Wednesday, October 21, 2009

Analo6ue, "I'm Not A Mover"

I am pleased (and relieved) to announce that I have finished my first ever "music film." The usual term is "music video," but since those don't get much airtime on television anymore, and I see more videos at film festivals, it just seems pointless to use that term anymore.

We present "I'm Not A Mover"
by Analo6ue (pronounced "analog")

The short combines live-action (directed by Taylor Clark) with 30's style rubber hose animation; the plot reaches a point where the two interact. I story boarded the whole film, and seeing Taylor recreate my drawings through live-action was quite a sensation.

I need to extend a hand to lead compositor Jaime Ekkens, for the wonderful job she did on the effects.

Like many others, I haven't been very well off financially. For four months, working on this short has kept me sane. Still, the video had to meet its completion at some point, which took two months longer than we had initially intended. Still I am excited about having completed it, and we hope it has a good festival life.

Analo6ue is the first musical group I have ever actually worked "with." The group is a three-piece: Brian (guitar, vocals), an old friend of mine from Ohio; Owen (lead vocals); and Evan (drums). There is no bass player. When people ask me about Analo6ue, I refer to them as an alternative-blues band. The band have a sound which doesn't get much usage in animation. But we all went for the same thing, so there wasn't much conflict.
You can check out more of Analo6ue on their MySpace page.

At the moment, we are trying to get the video exported into HD (High Definition) format. After that, its off to the festivals. I will also announce when it is viewable on the internet.

I hope to move onto another music film soon. It is a point where two of my greatest passions meet.

Friday, October 9, 2009

Cloudy with a Chance of Meatballs...and a side of Praise

I don't know what some are thinking. For the past couple weeks, I have heard a ton of praise for Cloudy with a Chance of Meatballs from friends and aquaintences, most of whom work in the animation and movie industries. Now it turns into a personal tale that is classic for me: a movie that everyone loves is a huge disappointment for my tastes.

I remember reading the original book in elementary school. I remember enjoying the concept of food being produced through the weather. I can't say I was all over the drawings, and I don't blame the filmmakers for redesigning the original story.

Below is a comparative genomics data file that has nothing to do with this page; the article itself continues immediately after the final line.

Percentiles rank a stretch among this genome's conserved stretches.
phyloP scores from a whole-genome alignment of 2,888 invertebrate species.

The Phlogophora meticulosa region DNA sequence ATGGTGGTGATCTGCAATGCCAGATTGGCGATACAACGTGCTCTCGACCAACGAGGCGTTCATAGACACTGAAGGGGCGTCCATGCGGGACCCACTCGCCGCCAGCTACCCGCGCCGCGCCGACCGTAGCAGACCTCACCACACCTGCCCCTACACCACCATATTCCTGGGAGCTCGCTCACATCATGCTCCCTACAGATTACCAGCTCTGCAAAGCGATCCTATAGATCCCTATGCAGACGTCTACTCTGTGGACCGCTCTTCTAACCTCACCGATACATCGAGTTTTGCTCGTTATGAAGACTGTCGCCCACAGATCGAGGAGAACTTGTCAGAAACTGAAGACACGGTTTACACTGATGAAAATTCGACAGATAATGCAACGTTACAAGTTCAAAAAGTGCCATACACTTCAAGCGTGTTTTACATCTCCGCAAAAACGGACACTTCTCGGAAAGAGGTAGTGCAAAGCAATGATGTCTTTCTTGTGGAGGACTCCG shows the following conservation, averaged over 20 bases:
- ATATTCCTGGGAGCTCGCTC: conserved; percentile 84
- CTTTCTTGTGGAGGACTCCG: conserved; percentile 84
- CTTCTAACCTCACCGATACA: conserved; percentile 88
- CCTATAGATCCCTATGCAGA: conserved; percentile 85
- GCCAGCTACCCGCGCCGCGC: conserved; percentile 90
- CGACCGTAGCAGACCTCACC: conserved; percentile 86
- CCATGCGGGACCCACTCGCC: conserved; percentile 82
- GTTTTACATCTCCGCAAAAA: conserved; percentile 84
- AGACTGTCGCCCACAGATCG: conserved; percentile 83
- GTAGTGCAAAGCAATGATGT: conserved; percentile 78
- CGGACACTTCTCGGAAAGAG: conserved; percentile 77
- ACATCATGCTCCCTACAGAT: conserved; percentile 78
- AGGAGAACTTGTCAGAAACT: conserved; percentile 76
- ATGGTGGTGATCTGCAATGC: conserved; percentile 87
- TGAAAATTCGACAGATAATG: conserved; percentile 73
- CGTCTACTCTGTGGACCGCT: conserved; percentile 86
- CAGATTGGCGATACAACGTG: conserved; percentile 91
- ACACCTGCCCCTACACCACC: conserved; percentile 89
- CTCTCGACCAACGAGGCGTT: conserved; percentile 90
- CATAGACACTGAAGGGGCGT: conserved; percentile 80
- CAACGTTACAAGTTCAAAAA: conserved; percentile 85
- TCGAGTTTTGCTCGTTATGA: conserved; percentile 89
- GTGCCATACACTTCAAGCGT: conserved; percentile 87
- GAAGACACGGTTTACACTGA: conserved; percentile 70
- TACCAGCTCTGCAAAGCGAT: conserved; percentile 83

This was a really dumb movie. At least that's how I felt. With all the hype this movie was receiving (particularly from those who don't care much for computer-animated features), this movie sounded like something new and special. It was no different from the first impression I got from the trailer. It is unoriginal and garish looking. The story by and far is nothing but predictable. Flint Lockwood, the main character, is an aspiring amateur inventor whose flaws are terribly humiliating (and the dialog does nothing to help). He finally perfects a useful machine, which can transform water into food and feed his economically tarnished hometown. Eventually, his machine brings out all the flaws in every other character. And the bad guy, the Mayor, isn't a very well-developed bad guy. All I see is someone who want to gorge and be powerful, but he's not totally believable (in fantasy terms).

The pacing is the one thing I would exemplify with this movie. The pacing is organized and doesn't move too fast. All the jokes (no matter how used up and wordy) and drama (no matter how preachy) are at least delivered on time and given enough space to take place.

Visually, the character designs are not too interesting. But with computer animation, character design is tricky to judge. I just didn't like these designs, although the design of Flint, the main character, had some appeal. I'm sorry, but I find cubic shape fingers scary looking in CG.

Terrible voice overs. As usual, these movies put a lot of attention on the celebrities doing the voice overs. Often, there's at least one voice-over per movie that manages to do his/her job. But here, there was nothing special, or impressive. The voices are bland and have few defining characteristics.

The coloring is something of an eyesore. In my psyche, I see too much orange and pink when thinking of the movie. There are no pleasurable color schemes in the movie. All the colors are bright and overdone, and they look like concert lights.
The animated food is a major flaw. All the food looked poorly colored and lumpy. There was nothing alluring about it, which I believe all food on film should look like if that is the point. All the spaghetti, steak, meatballs, donuts, chicken, and whatnot, looked like it was cooked at a theater concession stand. Who could find that appetizing?

The credits have some redemption. Again, this movie keeps up the current trend of presenting credits in an alternate form of animation (beginning with Ratatouille's hand-drawn end credits). The credits have a bit of a 60's retro feel to them, but that is undone by the dance number playing over them.

I don't have too much to say anymore, because I don't want to dive too much into it. My first impression of the movie is very unpleasant. And all the praise this movie received makes me feel like Hell has frozen over.

For all I know, Hell really has Frozen over, and this is the beginning of the apocalypse.

Or maybe, I just need to accept my own opinion and move on.